The present invention further provides a device for controlling the amount of each of a plurality of base inks used to print a multi-colored image. The device includes measuring means for measuring light reflected off the image. The measuring means generates a plurality of actual reflectance values representative of the reflected light. The device further includes an actual dot density circuit coupled to the measuring means and disposed to receive the plurality of actual reflectance values therefrom and generate a plurality of actual EDDs based on the plurality of actual reflectance values. The device also includes a dot density error circuit coupled to the actual dot density circuit. The dot density error circuit is disposed to receive the plurality of actual EDDs from the actual dot density circuit. The dot density error circuit compares the plurality of actual EDDs with a plurality of desired EDDs and generates a EDD error based on the comparison. The device further includes an adjustment calculation circuit which is coupled to the threshold comparison circuit and disposed to receive the EDD error therefrom. The adjustment calculation circuit generates, based on the EDD error, control signals representative of changes in the amount of each of the plurality of base inks to be used in printing an image. Finally, the device includes an ink control circuit coupled to the adjustment calculation circuit. The ink control circuit is disposed to receive the control signals from the adjustment calculation circuit. The ink control circuit is further coupled to a plurality of ink suppliers which control the amount of each of the plurality of base inks used in printing an image. The ink control circuit transmits to each of the ink suppliers a signal to change the amount of ink used in printing an image based on the control signals received from the adjustment calculation circuit.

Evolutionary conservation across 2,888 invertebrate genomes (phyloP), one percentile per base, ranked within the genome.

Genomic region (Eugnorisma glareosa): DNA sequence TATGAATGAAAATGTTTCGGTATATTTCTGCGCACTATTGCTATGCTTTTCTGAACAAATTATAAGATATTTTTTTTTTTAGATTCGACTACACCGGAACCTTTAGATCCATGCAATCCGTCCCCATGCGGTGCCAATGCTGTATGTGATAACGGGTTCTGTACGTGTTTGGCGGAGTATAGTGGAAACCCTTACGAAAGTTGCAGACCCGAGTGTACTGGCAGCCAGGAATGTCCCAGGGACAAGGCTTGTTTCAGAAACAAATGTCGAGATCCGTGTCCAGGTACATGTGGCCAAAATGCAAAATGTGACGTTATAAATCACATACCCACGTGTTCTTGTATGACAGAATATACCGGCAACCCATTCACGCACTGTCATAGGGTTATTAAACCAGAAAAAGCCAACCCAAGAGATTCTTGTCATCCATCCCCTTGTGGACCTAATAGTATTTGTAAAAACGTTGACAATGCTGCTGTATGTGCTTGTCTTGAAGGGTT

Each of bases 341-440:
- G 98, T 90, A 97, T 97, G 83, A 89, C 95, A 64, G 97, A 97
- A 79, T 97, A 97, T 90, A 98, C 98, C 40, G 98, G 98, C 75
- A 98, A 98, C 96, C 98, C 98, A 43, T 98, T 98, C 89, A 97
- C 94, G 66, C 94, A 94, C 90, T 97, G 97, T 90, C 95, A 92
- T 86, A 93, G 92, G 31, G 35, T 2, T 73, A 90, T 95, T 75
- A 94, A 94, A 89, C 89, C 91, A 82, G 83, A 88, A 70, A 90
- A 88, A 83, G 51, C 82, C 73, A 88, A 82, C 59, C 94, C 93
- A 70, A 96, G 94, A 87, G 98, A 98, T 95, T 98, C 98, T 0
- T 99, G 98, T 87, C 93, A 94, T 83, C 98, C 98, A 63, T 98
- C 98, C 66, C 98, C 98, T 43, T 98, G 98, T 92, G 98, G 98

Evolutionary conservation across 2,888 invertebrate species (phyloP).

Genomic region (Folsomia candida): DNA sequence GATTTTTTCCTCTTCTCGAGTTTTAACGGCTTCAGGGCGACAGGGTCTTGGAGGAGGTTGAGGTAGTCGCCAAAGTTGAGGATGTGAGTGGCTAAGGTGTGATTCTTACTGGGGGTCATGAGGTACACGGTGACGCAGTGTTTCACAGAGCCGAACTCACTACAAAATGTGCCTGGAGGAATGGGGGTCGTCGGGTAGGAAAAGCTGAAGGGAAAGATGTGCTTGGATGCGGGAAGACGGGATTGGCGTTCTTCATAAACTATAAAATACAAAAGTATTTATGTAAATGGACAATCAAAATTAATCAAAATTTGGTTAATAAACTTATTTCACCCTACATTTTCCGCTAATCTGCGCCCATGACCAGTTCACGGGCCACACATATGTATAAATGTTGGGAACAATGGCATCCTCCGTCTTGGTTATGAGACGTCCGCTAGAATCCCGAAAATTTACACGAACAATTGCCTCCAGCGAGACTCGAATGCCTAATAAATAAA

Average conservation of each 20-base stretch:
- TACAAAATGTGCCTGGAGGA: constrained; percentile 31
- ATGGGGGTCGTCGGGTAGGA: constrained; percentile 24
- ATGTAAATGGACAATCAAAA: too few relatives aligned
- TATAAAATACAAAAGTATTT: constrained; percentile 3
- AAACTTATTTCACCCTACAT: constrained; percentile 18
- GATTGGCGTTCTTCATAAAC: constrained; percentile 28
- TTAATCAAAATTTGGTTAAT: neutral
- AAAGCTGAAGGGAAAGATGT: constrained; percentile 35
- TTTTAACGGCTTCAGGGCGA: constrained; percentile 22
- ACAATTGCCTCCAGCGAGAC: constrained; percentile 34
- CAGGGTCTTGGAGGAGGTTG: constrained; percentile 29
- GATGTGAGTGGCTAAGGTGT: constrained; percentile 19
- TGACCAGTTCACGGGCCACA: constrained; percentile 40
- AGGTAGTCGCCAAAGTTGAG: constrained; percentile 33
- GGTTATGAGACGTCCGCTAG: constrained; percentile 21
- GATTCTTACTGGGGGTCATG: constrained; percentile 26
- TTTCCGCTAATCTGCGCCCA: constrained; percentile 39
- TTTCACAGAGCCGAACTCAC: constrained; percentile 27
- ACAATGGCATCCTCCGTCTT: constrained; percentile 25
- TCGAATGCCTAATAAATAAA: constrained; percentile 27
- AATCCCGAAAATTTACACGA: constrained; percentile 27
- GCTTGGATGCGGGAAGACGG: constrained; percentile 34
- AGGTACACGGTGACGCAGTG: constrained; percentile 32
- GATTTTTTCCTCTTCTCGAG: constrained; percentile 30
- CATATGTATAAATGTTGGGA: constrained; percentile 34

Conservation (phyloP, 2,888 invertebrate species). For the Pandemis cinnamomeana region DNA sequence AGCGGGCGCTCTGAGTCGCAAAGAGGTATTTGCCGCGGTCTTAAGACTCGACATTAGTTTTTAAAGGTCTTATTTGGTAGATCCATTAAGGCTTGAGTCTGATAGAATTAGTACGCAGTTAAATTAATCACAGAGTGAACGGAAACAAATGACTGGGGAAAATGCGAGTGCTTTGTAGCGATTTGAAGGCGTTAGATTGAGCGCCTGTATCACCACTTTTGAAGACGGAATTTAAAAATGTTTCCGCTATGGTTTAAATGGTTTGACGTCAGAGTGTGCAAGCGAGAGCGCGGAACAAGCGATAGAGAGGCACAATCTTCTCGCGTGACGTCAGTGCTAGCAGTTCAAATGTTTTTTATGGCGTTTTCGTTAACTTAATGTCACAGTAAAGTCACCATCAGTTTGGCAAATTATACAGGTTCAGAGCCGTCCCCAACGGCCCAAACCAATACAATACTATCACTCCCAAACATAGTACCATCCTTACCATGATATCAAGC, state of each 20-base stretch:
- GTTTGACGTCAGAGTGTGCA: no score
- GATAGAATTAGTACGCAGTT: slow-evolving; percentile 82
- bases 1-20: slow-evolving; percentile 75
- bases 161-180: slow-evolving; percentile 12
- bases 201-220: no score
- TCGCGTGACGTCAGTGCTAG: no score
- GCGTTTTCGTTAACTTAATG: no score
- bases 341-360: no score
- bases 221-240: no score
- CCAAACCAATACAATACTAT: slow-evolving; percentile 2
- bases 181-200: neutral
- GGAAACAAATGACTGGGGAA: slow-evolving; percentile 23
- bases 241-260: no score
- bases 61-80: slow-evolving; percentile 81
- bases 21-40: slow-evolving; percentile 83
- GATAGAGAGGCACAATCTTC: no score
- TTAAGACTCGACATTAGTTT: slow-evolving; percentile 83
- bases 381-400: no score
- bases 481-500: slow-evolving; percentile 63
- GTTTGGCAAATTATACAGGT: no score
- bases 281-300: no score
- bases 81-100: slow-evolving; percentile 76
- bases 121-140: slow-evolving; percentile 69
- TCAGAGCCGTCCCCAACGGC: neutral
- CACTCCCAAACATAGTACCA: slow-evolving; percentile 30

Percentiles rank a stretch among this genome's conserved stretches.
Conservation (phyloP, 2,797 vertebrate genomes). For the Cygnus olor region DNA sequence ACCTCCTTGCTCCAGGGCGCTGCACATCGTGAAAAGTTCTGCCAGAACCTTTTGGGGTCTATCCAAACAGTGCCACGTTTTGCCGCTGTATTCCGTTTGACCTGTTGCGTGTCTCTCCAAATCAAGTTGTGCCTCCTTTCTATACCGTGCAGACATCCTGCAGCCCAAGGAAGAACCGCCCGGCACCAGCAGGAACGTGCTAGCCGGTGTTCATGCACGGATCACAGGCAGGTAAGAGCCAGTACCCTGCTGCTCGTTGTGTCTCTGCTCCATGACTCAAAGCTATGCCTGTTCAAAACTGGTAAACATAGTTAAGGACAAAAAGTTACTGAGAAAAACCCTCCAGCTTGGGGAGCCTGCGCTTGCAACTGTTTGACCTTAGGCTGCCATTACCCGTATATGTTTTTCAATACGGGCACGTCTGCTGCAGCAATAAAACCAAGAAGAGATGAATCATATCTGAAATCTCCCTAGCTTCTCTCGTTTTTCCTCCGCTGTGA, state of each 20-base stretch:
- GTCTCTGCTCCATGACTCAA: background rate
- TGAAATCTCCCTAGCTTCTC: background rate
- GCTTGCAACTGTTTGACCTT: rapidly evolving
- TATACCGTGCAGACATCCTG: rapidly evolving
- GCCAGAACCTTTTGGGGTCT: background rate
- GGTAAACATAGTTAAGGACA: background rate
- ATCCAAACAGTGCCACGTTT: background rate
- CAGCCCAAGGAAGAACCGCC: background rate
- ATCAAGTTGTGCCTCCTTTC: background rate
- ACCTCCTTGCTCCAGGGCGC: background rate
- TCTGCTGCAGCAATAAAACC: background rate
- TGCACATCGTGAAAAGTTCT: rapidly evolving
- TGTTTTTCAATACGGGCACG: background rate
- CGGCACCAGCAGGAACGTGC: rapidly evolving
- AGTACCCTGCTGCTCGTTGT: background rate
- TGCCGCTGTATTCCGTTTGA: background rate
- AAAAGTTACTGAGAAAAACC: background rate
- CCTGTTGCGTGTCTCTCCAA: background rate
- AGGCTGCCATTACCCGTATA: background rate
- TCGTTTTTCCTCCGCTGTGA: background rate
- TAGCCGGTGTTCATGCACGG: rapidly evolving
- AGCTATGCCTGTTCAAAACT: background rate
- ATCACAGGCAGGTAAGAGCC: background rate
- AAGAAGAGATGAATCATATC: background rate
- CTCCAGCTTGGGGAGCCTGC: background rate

The present invention further provides a method for determining the EDD for each of a plurality of base colors in a printed image from a plurality of actual reflectance values of the printed image. The method includes the steps of (a) determining an initial estimate of the EDD for each of the plurality of base colors, (b) predicting a plurality of reflectance values corresponding to the plurality of base colors having the estimated EDDs, and (c) comparing the plurality of actual reflectance values to the plurality of predicted reflectance values. The method further includes the steps of (d) generating a reflectance error term based on the comparison between the actual reflectance values and the predicted reflectance values, (e) adjusting the estimates of the EDDs to minimize the reflectance error term when the reflectance error term is greater than a predetermined maximum acceptable error, and (f) repeating steps (b) through (e) until the reflectance error term is less than or equal to the maximum acceptable error.

BRIEF DESCRIPTION OF THE DRAWINGS

The features of the present invention, which are believed to be novel, are set forth with particularity in the appended claims. The invention, together with further objects and advantages thereof, may best be understood by making reference to the following description taken in conjunction with the accompanying drawings, in the several figures of which like reference numerals identify like elements, and wherein:

FIG. 1 is a simplified schematic illustration of a printing press employing the apparatus of the present invention;

FIG. 2 is a block data flow diagram illustrating one embodiment of the present invention; and

FIG. 3 is a block data flow diagram illustrating the EDD determining circuit of FIG. 2 according to the present invention.

DETAILED DESCRIPTION OF THE INVENTION